Common terms used to describe how the diagnostic process made people feel included being angry, belittled, desperate, and feeling like a liar or a fraud, and some even said they were feeling as though they were going a little crazy. By contrast, obtaining a diagnosis generated feelings of hope and reassurance, and the feeling that they had been vindicated or were relieved at having an explanation of their difficulties.
On the road to diagnosis, many tests and procedures were commonly performed—sometimes repeatedly, sometimes in isolation and sometimes in conjunction with others. Many people reported that they had had many blood tests, scans and X-rays. A number of respondents spoke of being tested exhaustively over many years. For some people, this extensive testing was a route to an eventual diagnosis and, in some cases, supported interventions, but for others, this resulted in delaying the diagnosis, misdiagnosis and delayed support. A pathway would not only be beneficial to patients, but would also reduce the costs and associated wastage to the NHS of all the unnecessary tests, which are often carried out on a repetitive basis, as they are not giving the anticipated results at the time.
Participants reported that between one and six health professionals were involved in the diagnosis. One significant theme of the responses generally was the failure of medical professionals to link together the variety of symptoms and health issues being reported and a focus on the presenting symptom only. Perhaps unsurprisingly, many participants said that they had received other diagnoses, rather than a diagnosis of hypermobility syndrome. Altogether, a staggering 62 other conditions were named during the process.
The complex and diverse symptoms resulting from hypermobility syndromes have led to many people being misdiagnosed. They were told, for example, that their symptoms were related to mental health issues or mental illness, such as depression, anxiety or stress, and this resulted in subsequent referrals to mental health services, as health professionals could not find a physical cause of the symptoms. People also reported that health professionals had ascribed the symptoms to excess weight, clumsiness or lack of physical exercise. Misdiagnosis, partial diagnosis or stereotyping left people feeling upset and patronised by health officials and led to feelings of anger, frustration, rejection and defeat.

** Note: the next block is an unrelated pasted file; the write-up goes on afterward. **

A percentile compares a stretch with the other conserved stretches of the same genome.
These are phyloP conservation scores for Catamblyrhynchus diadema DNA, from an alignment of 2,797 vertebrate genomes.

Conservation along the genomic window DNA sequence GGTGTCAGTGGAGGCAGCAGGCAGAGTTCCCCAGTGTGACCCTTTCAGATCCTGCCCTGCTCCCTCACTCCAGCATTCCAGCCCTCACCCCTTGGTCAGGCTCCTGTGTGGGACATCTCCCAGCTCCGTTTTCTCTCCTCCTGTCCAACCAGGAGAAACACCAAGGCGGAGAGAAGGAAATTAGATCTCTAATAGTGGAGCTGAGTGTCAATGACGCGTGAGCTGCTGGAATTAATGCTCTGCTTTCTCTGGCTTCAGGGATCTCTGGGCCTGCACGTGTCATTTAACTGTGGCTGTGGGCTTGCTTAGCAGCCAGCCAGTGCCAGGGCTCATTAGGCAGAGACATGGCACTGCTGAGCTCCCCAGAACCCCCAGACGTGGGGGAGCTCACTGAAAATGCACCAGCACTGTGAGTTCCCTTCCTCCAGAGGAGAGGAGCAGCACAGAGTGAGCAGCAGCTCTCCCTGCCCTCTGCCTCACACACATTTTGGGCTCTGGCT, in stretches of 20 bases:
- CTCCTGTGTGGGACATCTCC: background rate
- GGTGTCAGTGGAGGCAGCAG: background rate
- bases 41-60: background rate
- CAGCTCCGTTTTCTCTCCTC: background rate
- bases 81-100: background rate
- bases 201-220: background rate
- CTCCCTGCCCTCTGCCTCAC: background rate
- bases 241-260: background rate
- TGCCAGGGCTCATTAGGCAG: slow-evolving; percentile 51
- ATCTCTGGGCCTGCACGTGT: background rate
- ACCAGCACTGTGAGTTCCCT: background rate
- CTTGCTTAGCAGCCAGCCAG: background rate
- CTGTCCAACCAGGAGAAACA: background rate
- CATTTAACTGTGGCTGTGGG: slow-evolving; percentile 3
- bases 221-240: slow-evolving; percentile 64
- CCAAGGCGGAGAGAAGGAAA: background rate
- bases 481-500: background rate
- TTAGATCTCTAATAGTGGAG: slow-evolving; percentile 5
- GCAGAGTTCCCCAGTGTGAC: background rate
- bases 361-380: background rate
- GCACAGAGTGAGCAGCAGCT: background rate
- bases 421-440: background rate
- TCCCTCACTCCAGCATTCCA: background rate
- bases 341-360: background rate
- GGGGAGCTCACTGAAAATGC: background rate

Inadequate knowledge among health professionals was another key theme of the report, and that also emerged from the data. The majority of the respondents referred to health professionals as not aware of, not knowing about or not believing in the wide-ranging symptoms and the health and life impact of hypermobility syndromes on the patients. GPs were specifically mentioned in this regard, and rheumatologists and physiotherapists also received mixed feedback about their knowledge. Some people who had a diagnosis also talked of medical professionals disbelieving the conditions, with some being told, “It’s all in your head,” or assuming that people were just after drugs, rather than genuinely being in pain, despite the diagnosis.
Another key theme that emerges from the data is poor communication between health professionals, both between departments in the same service and between one medical facility and another. Communication between professionals is by no means consistent. Communication failures occur frequently and conversations are repeated at consultation. Again, this experience is described as exhausting and demoralising. A number of participants also reported difficulties in persuading GPs to refer them to consultants. Most people who responded to the survey said that they had either no NHS care or inadequate NHS care. The life impact of these difficult NHS experiences is significant, with people having to give up work, experiencing difficulties in education, having problems with social relationships, the breakdown of families and financial problems, too.
I congratulate the hon. Lady on securing the debate. Given the pressures all our A&Es and acute hospitals face, does she agree that the community pharmacies in many areas across the UK do a magnificent job—particularly those specialised pharmacists who relieve the pressure on A&Es? If community pharmacies are put at risk and we lose them, there will be even more pressure on our A&Es and acute hospitals at a most awkward time for our society.
Order. I will call the three Front Benchers at 10.30 am. Several Back Benchers wish to speak. I will not put a time limit on speeches, but if hon. Members keep them to about seven minutes or less, everybody will get an opportunity to speak.